In earth-rumbling testimony today at the trial of Roger Stone, jurors learned that Donald Trump had foreknowledge of the WikiLeaks plan to dump Democrats’ stolen emails in the summer of 2016. The revelation came during testimony from Rick Gates, an associate of Paul Manafort, who said that the campaign was well aware of the WikiLeaks connection, and that Trump boasted of it himself. If true, Gates’s testimony contradicts Trump’s own written answers to Robert Mueller, which claimed he never spoke with Stone in the six months before Election Day—surely a major development.
Except it isn’t a major development: it’s a rehashed one. It’s been sitting in plain sight for eight months, on page 54 of Volume 1 of Robert Mueller’s report to Attorney General William Barr:
What’s legible in the text is that Gates witnessed Trump as he boasted about his foreknowledge of the WikiLeaks plot. What isn’t legible is who made the phone call in question—a detail that was redacted on the basis of “Harm to Ongoing Matter,” presumably the prosecution of Stone.
That’s where William Barr comes in. A total of approximately 246 lines of text are redacted in the Mueller Report, a process that Barr directly oversaw. There are various compelling and justifiable reasons to use redactions—protecting grand jury secrecy rules, or not tainting a jury pool for a future trial. The question was, would Barr deploy this rationale in a way that would allow the public to fully evaluate the merits of the president’s defense? Or would he live up to some Republicans’ gleeful hopes that he’d be Trump’s first “fully operational confirmed Attorney General”?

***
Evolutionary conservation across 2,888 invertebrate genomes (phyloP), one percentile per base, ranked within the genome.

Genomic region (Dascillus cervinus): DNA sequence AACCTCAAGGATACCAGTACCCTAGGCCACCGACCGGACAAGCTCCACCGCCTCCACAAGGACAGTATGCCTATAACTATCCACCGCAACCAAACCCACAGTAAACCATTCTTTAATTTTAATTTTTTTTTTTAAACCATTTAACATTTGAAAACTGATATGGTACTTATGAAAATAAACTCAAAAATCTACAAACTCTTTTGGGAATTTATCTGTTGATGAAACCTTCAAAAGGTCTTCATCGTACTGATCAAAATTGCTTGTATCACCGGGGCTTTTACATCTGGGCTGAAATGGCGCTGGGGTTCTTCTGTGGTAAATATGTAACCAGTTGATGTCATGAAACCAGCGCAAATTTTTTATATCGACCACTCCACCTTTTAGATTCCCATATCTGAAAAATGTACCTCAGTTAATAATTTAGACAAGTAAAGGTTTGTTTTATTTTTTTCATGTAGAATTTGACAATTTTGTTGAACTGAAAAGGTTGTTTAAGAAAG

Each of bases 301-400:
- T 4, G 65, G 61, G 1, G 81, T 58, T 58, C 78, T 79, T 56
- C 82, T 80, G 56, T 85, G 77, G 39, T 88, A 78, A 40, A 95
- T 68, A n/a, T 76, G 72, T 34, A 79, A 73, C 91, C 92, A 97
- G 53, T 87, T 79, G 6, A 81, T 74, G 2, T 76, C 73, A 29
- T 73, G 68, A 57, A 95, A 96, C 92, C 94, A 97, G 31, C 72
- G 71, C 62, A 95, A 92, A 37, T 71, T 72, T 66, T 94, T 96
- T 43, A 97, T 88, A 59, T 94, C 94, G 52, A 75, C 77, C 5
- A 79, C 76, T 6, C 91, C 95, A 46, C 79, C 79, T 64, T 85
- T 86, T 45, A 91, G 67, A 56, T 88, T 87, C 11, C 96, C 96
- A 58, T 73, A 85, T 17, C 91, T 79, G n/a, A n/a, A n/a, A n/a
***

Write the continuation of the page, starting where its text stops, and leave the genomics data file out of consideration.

Gates’s “revelation” inches us closer to the obvious answer. Redacting Stone’s involvement prevented Americans from seeing a barefaced contradiction in Trump’s written testimony—that he never spoke with Stone, an almost certain lie, and thus played a direct, knowing role in strategic interactions with an intermediary acting on behalf of Russian operatives. If Barr couldn’t share that information directly with the American people, he could have shared it with Congress—or at least not have given a press conference that essentially exonerated Trump of wrongdoing, when he knew, as no one else could, that there were details hiding in his own redactions that suggested the opposite.
It’s good that reporters are treating Gates’s testimony as a revelation—the more people who know about it, the better—but the fact that it’s being received as news suggests something else. Between falsely spinning the report at a major press conference in March, and then redacting key elements to Trump’s advantage, Barr has slow-walked a key epiphany, slowly leaking the air out of an otherwise national outrage.
There’s one key difference between then and now: Democrats have won the right to see the unredacted report. What other Trump prevarications and falsehoods are hiding behind those black bars? Congress may soon know—but we won’t. Sitting members of the House still can’t share the report’s unredacted details with the public.
At the time that Barr gave his press conference—which feels like a millennia ago—those with an interest in preserving the rule of law feared that Americans were watching their own attorney general in the midst of manufacturing a cynical triumph. Today suggests they were right.